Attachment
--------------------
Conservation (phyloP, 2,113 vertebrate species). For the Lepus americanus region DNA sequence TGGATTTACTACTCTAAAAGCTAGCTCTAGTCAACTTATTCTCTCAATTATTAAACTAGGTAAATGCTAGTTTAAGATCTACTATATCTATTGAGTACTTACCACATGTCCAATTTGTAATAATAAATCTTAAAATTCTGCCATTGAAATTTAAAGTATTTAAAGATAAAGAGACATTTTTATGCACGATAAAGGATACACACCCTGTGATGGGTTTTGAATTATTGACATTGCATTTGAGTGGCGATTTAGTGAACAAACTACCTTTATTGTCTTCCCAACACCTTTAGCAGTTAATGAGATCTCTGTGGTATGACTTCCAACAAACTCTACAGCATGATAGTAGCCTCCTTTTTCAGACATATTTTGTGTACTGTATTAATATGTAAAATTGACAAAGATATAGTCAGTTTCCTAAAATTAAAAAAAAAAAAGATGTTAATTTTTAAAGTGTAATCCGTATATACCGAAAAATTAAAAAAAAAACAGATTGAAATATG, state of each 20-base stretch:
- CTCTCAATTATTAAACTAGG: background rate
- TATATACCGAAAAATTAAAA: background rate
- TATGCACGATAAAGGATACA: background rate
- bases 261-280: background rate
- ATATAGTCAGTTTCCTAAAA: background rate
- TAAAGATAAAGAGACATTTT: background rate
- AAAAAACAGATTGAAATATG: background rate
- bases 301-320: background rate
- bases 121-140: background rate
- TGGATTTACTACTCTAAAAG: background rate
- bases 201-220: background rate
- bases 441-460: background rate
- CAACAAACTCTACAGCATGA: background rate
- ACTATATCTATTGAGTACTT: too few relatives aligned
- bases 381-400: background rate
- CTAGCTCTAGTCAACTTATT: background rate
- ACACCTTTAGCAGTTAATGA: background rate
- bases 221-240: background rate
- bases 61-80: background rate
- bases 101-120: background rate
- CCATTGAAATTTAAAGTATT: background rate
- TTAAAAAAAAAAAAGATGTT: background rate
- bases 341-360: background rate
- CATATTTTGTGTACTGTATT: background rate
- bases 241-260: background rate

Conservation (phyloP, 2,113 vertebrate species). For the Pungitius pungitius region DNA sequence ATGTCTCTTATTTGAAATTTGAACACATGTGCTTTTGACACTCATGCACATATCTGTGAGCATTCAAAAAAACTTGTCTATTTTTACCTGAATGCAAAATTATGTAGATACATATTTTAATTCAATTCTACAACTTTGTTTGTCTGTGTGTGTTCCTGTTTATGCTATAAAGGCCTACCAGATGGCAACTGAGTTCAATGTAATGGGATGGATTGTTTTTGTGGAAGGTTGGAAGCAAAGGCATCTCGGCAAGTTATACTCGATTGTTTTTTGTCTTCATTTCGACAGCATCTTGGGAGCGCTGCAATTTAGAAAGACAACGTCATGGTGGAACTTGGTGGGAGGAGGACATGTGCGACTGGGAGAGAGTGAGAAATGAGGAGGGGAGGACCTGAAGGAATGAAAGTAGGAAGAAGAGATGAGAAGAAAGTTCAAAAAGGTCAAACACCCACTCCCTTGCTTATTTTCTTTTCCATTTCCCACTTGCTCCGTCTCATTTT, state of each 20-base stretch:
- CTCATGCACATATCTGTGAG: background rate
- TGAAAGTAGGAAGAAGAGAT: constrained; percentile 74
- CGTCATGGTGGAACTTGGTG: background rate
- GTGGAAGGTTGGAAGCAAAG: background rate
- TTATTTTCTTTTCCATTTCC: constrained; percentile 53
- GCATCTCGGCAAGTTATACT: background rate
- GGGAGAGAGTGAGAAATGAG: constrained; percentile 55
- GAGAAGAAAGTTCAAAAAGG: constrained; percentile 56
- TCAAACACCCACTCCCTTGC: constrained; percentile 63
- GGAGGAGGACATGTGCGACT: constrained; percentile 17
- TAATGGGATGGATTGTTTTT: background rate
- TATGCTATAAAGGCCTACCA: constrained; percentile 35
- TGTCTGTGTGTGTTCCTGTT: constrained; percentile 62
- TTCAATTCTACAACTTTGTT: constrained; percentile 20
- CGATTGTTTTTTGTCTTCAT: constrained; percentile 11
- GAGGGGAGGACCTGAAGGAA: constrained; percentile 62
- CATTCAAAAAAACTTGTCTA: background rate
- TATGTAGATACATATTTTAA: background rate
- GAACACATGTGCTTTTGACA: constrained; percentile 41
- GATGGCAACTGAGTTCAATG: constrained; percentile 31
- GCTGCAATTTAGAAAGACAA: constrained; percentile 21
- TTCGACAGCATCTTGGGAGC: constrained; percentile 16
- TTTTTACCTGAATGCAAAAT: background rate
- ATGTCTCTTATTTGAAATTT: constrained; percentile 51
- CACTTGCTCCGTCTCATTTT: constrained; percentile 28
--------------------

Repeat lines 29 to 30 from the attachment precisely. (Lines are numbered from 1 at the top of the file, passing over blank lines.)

- TGAAAGTAGGAAGAAGAGAT: constrained; percentile 74
- CGTCATGGTGGAACTTGGTG: background rate